When the words “Girl Scouts” are uttered, oftentimes thoughts immediately turn to Thin Mints, Samoas and Do-si-dos.
With the number of local Girl Scouts growing, volunteers are badly needed.
But an ever-growing population of active Union County Girl Scouts is proving they’re so much more than kids who dress in cute uniforms and travel door to door selling cookies.
Take 18-year-old Angie Holland, for example. Angie, who’ll graduate from the Union County Early College in the spring, has been involved in Girl Scouts since kindergarten. Throughout the years, she’s attended day camp, kayaked and gone camping. Most recently, she’s served as a mentor to younger Scouts and traveled abroad to experience foreign cultures.
Angie’s mom, Kathleen, helped lead Angie’s Girl Scout troop, Troop 1278, in a trip to Costa Rica this past summer. The girls participated in a handful of different adventures, like ziplining, kayaking and mountain climbing.
They also visited a school where they distributed soccer balls and school supplies, and spent time with the students.
“My favorite part of traveling is really being able to see culture, to see how they do stuff differently than we do,” Angie said.
Her mom added having trips like these give older Girl Scouts an opportunity to stay engaged with the program.
“One of the big things I’ve seen, even with my own girls, is when they get to middle school they start to lose interest and start dropping out,” Kathleen Holland said. “We’ve lost some (members) because they’re doing sports and other activities, but we’ve had several girls in our troop that wanted to stay. (These trips) help them stay interested in staying in Scouting and encourage them to (work toward) getting their Gold Award.”
Community service and leadership are both important aspects of being a Girl Scout, according to Katherine Lambert, executive vice president of the Girl Scouts Hornets’ Nest Council. Scouts often do a handful of service projects, like food collection drives and environmental endeavors.
Recently, a handful of Union County Scouts also pitched in to help develop a large Girl Scouts environmental campus. Several years ago, the Girl Scouts Hornets Nest Council acquired a 700-acre piece of property in Iredell County, near Statesville. The council plans to turn the area into a state-of-the-art campus, with housing, camping areas, an environmental center and a 25-acre lake, Lambert said.
She explained the campus will have both screened housing with bunk beds and air conditioned/heated housing with bathrooms and a kitchen, as well as a separate dining hall built for 500. Girl Scouts will be able to participate in archery activities, walk trails and brave challenge courses.
“When (Girl Scouts) do activities together, they realize they’re part of something bigger than just their troop,” Lambert said. “They’re part of not only a local sisterhood, but a national one, as well.”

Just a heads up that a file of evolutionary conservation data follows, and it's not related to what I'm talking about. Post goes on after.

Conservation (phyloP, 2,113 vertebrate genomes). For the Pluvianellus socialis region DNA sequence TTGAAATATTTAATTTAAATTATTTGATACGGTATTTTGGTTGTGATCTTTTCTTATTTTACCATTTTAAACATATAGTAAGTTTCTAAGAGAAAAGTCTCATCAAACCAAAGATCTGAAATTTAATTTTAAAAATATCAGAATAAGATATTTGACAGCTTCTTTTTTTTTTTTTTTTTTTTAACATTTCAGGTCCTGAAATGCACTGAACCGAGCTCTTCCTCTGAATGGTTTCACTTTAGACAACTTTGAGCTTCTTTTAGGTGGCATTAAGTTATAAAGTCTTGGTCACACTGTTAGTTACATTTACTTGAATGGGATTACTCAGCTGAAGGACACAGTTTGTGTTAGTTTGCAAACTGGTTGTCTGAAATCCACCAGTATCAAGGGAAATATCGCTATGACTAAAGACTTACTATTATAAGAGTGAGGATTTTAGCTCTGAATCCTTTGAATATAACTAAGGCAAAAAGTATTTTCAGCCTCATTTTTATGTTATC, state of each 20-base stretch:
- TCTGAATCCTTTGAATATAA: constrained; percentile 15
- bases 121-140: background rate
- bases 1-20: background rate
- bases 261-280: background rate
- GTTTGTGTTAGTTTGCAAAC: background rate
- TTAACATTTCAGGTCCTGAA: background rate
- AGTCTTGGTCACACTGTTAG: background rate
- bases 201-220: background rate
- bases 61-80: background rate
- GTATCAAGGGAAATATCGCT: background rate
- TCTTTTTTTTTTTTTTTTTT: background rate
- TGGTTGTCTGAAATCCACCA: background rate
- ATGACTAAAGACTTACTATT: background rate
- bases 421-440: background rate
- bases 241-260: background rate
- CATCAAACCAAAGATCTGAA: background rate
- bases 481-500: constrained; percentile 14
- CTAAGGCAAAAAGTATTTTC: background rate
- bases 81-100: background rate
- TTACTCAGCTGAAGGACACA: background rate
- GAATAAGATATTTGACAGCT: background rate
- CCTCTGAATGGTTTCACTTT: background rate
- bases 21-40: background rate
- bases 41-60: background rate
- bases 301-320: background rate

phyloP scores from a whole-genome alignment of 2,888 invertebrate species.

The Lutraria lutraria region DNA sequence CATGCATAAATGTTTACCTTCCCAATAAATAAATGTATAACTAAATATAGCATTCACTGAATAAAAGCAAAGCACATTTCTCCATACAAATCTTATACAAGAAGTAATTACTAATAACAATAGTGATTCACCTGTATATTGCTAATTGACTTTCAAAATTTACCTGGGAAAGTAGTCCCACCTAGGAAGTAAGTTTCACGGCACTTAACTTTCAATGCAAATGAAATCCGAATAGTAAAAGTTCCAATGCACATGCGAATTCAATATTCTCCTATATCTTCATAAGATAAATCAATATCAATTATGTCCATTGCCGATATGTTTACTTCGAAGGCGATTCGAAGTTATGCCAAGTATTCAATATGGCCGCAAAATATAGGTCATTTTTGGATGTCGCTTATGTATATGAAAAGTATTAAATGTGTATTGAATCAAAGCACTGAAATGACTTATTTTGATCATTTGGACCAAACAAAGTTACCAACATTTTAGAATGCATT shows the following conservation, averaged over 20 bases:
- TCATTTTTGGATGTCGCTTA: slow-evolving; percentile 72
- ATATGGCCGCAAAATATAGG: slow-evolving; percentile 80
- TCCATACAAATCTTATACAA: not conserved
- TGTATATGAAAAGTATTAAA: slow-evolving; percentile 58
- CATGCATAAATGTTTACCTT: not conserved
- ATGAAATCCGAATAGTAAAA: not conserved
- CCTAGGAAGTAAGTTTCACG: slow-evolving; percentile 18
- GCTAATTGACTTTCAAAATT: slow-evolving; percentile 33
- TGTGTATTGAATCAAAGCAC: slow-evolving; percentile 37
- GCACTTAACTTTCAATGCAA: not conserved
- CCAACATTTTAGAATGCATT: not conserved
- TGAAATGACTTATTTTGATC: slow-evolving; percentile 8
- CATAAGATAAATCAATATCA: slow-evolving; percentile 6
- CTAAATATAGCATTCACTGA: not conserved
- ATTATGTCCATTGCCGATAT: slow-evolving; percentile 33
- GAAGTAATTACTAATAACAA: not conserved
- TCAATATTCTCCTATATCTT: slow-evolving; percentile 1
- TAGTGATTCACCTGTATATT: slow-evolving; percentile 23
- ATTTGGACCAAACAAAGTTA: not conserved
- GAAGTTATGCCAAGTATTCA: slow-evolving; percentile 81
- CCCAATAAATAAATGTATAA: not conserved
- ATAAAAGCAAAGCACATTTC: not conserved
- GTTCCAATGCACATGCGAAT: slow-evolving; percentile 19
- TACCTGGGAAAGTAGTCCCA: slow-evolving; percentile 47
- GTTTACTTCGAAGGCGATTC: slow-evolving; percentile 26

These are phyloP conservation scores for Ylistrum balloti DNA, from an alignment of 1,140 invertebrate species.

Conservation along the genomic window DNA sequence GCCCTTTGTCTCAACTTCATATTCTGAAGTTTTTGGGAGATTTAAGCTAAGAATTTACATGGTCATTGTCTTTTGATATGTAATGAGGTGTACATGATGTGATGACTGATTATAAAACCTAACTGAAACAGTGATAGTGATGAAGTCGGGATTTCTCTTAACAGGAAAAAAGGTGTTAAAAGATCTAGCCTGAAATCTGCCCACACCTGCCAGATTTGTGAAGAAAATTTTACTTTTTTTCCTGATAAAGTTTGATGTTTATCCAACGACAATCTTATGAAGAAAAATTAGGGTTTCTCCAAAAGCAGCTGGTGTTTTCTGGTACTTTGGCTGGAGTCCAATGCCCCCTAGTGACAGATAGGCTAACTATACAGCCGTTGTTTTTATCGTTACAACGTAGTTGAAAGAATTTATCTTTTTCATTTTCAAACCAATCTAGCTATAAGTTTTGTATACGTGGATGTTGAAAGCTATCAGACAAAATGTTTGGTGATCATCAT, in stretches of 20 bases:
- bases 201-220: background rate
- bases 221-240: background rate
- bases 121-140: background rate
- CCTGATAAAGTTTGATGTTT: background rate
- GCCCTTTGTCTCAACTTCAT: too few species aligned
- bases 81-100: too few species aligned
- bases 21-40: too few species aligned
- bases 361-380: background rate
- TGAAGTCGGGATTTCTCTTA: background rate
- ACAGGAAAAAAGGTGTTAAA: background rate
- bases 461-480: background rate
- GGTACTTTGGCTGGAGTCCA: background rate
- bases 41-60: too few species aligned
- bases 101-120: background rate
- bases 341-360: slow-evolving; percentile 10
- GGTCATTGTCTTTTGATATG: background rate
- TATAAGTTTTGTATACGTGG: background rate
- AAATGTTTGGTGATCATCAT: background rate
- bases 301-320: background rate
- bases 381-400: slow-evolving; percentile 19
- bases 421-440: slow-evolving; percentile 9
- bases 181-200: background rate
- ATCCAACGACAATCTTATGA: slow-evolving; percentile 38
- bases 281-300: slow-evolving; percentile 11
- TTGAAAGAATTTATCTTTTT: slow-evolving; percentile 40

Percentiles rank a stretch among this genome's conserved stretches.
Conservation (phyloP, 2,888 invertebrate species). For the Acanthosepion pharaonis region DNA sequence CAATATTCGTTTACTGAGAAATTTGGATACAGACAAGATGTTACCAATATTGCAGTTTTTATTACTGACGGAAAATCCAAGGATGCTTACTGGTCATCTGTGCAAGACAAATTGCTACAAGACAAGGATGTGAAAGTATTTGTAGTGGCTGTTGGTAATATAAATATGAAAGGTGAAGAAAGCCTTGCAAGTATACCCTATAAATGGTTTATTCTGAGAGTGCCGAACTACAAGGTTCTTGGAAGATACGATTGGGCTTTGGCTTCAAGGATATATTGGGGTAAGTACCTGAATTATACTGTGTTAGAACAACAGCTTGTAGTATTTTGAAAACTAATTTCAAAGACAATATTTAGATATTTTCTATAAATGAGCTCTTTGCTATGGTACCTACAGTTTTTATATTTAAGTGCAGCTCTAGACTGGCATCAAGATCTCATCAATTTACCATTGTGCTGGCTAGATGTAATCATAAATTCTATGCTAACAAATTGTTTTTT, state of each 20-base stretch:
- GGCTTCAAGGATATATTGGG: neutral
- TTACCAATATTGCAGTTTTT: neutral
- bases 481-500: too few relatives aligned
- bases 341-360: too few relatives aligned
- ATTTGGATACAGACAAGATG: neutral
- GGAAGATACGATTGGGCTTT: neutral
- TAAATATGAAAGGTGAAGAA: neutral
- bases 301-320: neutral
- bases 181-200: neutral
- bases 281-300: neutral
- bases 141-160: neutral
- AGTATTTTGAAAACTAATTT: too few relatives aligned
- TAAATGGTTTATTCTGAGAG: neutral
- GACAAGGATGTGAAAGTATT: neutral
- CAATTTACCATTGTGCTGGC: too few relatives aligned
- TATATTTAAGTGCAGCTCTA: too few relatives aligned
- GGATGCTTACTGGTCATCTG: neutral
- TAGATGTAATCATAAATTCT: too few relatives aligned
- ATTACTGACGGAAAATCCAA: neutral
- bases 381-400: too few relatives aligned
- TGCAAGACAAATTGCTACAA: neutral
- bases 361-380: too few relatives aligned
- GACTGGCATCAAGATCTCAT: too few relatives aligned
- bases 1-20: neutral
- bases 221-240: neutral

Lambert said the Girl Scouts Hornets Council currently serves about 2,600 Girl Scouts in volunteer-led troops in Union County each year, and sees an additional 600 Union County members annually in the organization’s outreach program.
The outreach program serves families in need through financial assistance, staff support and allowing children to become involved in Girl Scouts when they otherwise wouldn’t have the opportunity.
One of the biggest needs for Girl Scouts, Lambert said, is more volunteers.
“One of the most exciting things with (a growing population) in Union County is that our membership is trending in the same direction. But we’re experiencing the positives and negatives of growing pains,” she said. “Many families have expressed interest (in membership). Unfortunately, we do not have the equivalent number of volunteers to serve those girls. That is one huge need we have … for adults to raise their hand and say, ‘Yes, I’ll jump in and help in serving these girls.’”
Sherry Frerich, senior pastor of Hebron United Methodist Church in Monroe, recently started a troop for Girl Scouts in kindergarten and first grade and believes parental support and involvement is essential for Girl Scout troops, especially those who serve a younger age group.
“I really encourage parents to get involved,” Frerich said. “So many young people are disconnected with their families. This connects families.”
Although volunteers are typically women, Kathleen Holland said dads are welcome to step up and get involved.
“Ideally, it’s great to have other women involved,” she said, “but dads also can help be great leaders. Men aren’t discouraged.”
Want to help?
The Girl Scouts Hornets’ Nest is looking for troop leaders and short-term volunteers, as well as occasional episodic volunteers. For more information on how to get involved, email Eren Tataragasi at email@example.com.